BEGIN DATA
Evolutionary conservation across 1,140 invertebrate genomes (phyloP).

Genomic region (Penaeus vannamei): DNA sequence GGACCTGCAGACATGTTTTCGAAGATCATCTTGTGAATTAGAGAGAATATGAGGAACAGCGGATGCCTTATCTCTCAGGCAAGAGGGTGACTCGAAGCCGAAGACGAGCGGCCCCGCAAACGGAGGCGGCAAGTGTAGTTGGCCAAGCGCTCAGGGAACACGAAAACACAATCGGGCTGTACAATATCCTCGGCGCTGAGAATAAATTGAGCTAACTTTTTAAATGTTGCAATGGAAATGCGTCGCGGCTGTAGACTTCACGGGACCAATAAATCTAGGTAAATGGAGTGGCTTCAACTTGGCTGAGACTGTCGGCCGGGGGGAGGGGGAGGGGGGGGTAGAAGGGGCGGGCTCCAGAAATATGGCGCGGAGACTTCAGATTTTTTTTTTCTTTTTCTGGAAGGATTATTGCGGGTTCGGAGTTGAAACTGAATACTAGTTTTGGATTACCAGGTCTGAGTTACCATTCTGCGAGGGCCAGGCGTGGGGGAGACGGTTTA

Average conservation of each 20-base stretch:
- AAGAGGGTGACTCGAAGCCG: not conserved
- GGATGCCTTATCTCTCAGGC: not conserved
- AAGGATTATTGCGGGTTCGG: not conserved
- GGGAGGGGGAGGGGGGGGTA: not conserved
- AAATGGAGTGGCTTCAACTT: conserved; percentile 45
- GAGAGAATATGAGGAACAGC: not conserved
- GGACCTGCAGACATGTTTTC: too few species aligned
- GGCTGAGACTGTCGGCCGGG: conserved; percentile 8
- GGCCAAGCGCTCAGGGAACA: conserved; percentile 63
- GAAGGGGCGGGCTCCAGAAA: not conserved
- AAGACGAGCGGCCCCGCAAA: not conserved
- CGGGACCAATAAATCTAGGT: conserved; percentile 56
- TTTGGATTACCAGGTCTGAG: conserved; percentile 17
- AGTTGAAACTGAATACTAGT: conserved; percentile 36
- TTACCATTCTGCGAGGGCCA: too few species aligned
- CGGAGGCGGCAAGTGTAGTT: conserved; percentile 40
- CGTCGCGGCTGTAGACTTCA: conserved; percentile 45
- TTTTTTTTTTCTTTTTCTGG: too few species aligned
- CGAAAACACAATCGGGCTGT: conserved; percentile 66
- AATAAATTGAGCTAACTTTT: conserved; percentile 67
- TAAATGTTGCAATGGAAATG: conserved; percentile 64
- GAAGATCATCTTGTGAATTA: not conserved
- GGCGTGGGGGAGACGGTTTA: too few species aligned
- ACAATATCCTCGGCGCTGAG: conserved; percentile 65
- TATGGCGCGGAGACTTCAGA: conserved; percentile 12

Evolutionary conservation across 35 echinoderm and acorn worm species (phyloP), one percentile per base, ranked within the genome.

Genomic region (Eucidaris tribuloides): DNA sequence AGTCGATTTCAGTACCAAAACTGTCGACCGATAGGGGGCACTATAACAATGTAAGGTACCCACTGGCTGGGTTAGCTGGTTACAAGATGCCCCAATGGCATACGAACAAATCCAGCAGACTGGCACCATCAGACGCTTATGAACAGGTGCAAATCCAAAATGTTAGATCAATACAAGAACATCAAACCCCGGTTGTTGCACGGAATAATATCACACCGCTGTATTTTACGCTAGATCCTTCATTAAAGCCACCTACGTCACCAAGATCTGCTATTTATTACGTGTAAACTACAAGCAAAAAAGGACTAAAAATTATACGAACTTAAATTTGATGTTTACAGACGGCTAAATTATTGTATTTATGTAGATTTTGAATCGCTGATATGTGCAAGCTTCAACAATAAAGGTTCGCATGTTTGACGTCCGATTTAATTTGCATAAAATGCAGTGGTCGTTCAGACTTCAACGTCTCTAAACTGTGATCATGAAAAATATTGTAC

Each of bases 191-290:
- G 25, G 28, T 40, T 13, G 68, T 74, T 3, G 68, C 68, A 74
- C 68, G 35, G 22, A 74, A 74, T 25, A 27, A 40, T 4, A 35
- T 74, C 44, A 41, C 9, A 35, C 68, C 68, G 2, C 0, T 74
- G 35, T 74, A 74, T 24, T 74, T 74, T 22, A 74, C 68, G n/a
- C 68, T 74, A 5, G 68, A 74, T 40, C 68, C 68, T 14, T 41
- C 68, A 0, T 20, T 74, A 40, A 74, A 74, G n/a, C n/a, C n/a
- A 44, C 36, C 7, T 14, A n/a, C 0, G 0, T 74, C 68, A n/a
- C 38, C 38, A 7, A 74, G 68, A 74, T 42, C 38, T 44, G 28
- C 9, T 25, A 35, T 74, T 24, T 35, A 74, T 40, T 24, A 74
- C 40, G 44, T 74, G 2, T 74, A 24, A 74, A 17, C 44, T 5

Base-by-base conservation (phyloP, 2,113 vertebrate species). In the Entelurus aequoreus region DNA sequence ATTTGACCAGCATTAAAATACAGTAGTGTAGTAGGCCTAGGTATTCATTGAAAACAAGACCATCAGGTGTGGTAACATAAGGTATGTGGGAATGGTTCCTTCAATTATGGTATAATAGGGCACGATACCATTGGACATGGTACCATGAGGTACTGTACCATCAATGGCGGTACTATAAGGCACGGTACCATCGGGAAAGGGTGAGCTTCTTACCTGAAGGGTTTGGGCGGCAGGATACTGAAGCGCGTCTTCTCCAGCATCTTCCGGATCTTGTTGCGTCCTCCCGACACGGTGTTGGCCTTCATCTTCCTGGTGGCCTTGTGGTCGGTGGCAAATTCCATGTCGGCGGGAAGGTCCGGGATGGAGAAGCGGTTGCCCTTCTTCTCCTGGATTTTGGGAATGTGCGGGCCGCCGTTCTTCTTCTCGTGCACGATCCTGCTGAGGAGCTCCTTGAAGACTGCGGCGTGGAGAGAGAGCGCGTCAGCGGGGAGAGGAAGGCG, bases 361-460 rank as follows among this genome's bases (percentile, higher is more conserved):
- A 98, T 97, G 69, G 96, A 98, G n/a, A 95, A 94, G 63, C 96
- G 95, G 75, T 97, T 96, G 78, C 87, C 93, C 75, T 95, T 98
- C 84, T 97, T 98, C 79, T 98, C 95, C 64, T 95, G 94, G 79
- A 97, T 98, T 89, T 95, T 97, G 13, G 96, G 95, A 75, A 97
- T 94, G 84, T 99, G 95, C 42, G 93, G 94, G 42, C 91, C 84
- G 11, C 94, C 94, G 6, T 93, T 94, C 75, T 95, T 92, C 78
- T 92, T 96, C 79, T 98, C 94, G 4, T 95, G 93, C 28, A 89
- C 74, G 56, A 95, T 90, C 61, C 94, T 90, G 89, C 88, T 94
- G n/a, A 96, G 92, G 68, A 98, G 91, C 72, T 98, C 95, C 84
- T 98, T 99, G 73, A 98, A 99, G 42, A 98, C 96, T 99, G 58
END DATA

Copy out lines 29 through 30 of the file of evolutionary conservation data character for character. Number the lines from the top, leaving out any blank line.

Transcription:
Evolutionary conservation across 35 echinoderm and acorn worm species (phyloP), one percentile per base, ranked within the genome.

Genomic region (Eucidaris tribuloides): DNA sequence AGTCGATTTCAGTACCAAAACTGTCGACCGATAGGGGGCACTATAACAATGTAAGGTACCCACTGGCTGGGTTAGCTGGTTACAAGATGCCCCAATGGCATACGAACAAATCCAGCAGACTGGCACCATCAGACGCTTATGAACAGGTGCAAATCCAAAATGTTAGATCAATACAAGAACATCAAACCCCGGTTGTTGCACGGAATAATATCACACCGCTGTATTTTACGCTAGATCCTTCATTAAAGCCACCTACGTCACCAAGATCTGCTATTTATTACGTGTAAACTACAAGCAAAAAAGGACTAAAAATTATACGAACTTAAATTTGATGTTTACAGACGGCTAAATTATTGTATTTATGTAGATTTTGAATCGCTGATATGTGCAAGCTTCAACAATAAAGGTTCGCATGTTTGACGTCCGATTTAATTTGCATAAAATGCAGTGGTCGTTCAGACTTCAACGTCTCTAAACTGTGATCATGAAAAATATTGTAC